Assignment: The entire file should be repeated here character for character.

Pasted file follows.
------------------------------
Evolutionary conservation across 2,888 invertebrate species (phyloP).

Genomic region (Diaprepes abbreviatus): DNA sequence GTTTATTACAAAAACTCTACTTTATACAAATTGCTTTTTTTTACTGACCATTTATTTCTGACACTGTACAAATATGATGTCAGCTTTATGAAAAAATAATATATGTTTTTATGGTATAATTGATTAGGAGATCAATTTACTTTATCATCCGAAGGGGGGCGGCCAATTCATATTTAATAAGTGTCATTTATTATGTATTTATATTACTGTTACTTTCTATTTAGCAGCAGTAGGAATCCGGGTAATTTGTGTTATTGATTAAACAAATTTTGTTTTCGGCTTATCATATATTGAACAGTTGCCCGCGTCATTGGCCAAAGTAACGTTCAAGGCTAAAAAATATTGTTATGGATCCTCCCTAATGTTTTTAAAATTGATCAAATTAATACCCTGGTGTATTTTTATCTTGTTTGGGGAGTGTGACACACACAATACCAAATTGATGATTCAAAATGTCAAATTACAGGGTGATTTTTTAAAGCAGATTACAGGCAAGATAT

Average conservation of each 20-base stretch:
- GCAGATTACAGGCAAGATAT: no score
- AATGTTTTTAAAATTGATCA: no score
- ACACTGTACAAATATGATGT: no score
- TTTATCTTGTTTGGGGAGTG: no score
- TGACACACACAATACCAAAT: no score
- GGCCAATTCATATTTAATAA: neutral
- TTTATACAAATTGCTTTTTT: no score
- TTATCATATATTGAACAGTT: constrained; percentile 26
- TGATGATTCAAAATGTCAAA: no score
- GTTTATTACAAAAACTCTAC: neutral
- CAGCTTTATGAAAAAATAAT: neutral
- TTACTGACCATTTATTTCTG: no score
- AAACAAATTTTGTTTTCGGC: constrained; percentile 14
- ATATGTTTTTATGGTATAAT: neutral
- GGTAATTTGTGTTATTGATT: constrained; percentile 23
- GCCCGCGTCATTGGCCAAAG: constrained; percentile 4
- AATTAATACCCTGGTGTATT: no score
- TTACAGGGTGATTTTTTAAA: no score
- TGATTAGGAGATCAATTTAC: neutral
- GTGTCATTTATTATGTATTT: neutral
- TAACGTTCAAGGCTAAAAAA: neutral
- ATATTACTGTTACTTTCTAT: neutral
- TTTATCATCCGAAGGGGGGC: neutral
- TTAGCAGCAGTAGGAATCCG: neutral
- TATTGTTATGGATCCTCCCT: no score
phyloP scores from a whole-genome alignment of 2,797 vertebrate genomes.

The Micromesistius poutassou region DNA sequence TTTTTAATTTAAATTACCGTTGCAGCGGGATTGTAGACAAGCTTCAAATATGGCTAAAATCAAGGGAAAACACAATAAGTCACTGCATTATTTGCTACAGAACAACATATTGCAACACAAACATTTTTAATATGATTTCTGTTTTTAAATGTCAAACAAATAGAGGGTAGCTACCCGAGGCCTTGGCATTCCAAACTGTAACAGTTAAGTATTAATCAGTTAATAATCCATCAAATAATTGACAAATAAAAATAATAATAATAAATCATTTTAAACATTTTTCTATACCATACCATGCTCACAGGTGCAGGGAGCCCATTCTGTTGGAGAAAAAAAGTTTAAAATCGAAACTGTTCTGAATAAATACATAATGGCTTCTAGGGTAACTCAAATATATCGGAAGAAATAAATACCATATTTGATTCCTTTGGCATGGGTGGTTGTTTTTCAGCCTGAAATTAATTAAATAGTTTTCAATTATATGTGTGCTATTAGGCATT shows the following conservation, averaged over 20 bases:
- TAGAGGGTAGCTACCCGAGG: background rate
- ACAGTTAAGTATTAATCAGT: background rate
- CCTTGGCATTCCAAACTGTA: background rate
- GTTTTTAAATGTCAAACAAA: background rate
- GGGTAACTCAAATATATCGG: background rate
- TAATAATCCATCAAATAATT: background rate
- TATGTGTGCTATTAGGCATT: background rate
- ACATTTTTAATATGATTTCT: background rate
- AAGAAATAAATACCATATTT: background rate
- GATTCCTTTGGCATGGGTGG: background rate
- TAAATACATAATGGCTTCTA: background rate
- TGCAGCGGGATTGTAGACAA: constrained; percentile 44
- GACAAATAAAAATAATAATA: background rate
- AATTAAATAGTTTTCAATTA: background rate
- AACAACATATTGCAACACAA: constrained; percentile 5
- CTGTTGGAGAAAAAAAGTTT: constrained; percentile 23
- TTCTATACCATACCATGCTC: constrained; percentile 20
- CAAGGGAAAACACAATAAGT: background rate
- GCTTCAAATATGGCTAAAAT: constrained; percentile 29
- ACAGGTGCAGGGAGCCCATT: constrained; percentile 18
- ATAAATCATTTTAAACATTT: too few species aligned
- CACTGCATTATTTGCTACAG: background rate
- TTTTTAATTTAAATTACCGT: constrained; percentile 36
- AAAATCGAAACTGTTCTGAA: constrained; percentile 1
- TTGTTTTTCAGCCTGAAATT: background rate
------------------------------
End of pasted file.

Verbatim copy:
Evolutionary conservation across 2,888 invertebrate species (phyloP).

Genomic region (Diaprepes abbreviatus): DNA sequence GTTTATTACAAAAACTCTACTTTATACAAATTGCTTTTTTTTACTGACCATTTATTTCTGACACTGTACAAATATGATGTCAGCTTTATGAAAAAATAATATATGTTTTTATGGTATAATTGATTAGGAGATCAATTTACTTTATCATCCGAAGGGGGGCGGCCAATTCATATTTAATAAGTGTCATTTATTATGTATTTATATTACTGTTACTTTCTATTTAGCAGCAGTAGGAATCCGGGTAATTTGTGTTATTGATTAAACAAATTTTGTTTTCGGCTTATCATATATTGAACAGTTGCCCGCGTCATTGGCCAAAGTAACGTTCAAGGCTAAAAAATATTGTTATGGATCCTCCCTAATGTTTTTAAAATTGATCAAATTAATACCCTGGTGTATTTTTATCTTGTTTGGGGAGTGTGACACACACAATACCAAATTGATGATTCAAAATGTCAAATTACAGGGTGATTTTTTAAAGCAGATTACAGGCAAGATAT

Average conservation of each 20-base stretch:
- GCAGATTACAGGCAAGATAT: no score
- AATGTTTTTAAAATTGATCA: no score
- ACACTGTACAAATATGATGT: no score
- TTTATCTTGTTTGGGGAGTG: no score
- TGACACACACAATACCAAAT: no score
- GGCCAATTCATATTTAATAA: neutral
- TTTATACAAATTGCTTTTTT: no score
- TTATCATATATTGAACAGTT: constrained; percentile 26
- TGATGATTCAAAATGTCAAA: no score
- GTTTATTACAAAAACTCTAC: neutral
- CAGCTTTATGAAAAAATAAT: neutral
- TTACTGACCATTTATTTCTG: no score
- AAACAAATTTTGTTTTCGGC: constrained; percentile 14
- ATATGTTTTTATGGTATAAT: neutral
- GGTAATTTGTGTTATTGATT: constrained; percentile 23
- GCCCGCGTCATTGGCCAAAG: constrained; percentile 4
- AATTAATACCCTGGTGTATT: no score
- TTACAGGGTGATTTTTTAAA: no score
- TGATTAGGAGATCAATTTAC: neutral
- GTGTCATTTATTATGTATTT: neutral
- TAACGTTCAAGGCTAAAAAA: neutral
- ATATTACTGTTACTTTCTAT: neutral
- TTTATCATCCGAAGGGGGGC: neutral
- TTAGCAGCAGTAGGAATCCG: neutral
- TATTGTTATGGATCCTCCCT: no score
phyloP scores from a whole-genome alignment of 2,797 vertebrate genomes.

The Micromesistius poutassou region DNA sequence TTTTTAATTTAAATTACCGTTGCAGCGGGATTGTAGACAAGCTTCAAATATGGCTAAAATCAAGGGAAAACACAATAAGTCACTGCATTATTTGCTACAGAACAACATATTGCAACACAAACATTTTTAATATGATTTCTGTTTTTAAATGTCAAACAAATAGAGGGTAGCTACCCGAGGCCTTGGCATTCCAAACTGTAACAGTTAAGTATTAATCAGTTAATAATCCATCAAATAATTGACAAATAAAAATAATAATAATAAATCATTTTAAACATTTTTCTATACCATACCATGCTCACAGGTGCAGGGAGCCCATTCTGTTGGAGAAAAAAAGTTTAAAATCGAAACTGTTCTGAATAAATACATAATGGCTTCTAGGGTAACTCAAATATATCGGAAGAAATAAATACCATATTTGATTCCTTTGGCATGGGTGGTTGTTTTTCAGCCTGAAATTAATTAAATAGTTTTCAATTATATGTGTGCTATTAGGCATT shows the following conservation, averaged over 20 bases:
- TAGAGGGTAGCTACCCGAGG: background rate
- ACAGTTAAGTATTAATCAGT: background rate
- CCTTGGCATTCCAAACTGTA: background rate
- GTTTTTAAATGTCAAACAAA: background rate
- GGGTAACTCAAATATATCGG: background rate
- TAATAATCCATCAAATAATT: background rate
- TATGTGTGCTATTAGGCATT: background rate
- ACATTTTTAATATGATTTCT: background rate
- AAGAAATAAATACCATATTT: background rate
- GATTCCTTTGGCATGGGTGG: background rate
- TAAATACATAATGGCTTCTA: background rate
- TGCAGCGGGATTGTAGACAA: constrained; percentile 44
- GACAAATAAAAATAATAATA: background rate
- AATTAAATAGTTTTCAATTA: background rate
- AACAACATATTGCAACACAA: constrained; percentile 5
- CTGTTGGAGAAAAAAAGTTT: constrained; percentile 23
- TTCTATACCATACCATGCTC: constrained; percentile 20
- CAAGGGAAAACACAATAAGT: background rate
- GCTTCAAATATGGCTAAAAT: constrained; percentile 29
- ACAGGTGCAGGGAGCCCATT: constrained; percentile 18
- ATAAATCATTTTAAACATTT: too few species aligned
- CACTGCATTATTTGCTACAG: background rate
- TTTTTAATTTAAATTACCGT: constrained; percentile 36
- AAAATCGAAACTGTTCTGAA: constrained; percentile 1
- TTGTTTTTCAGCCTGAAATT: background rate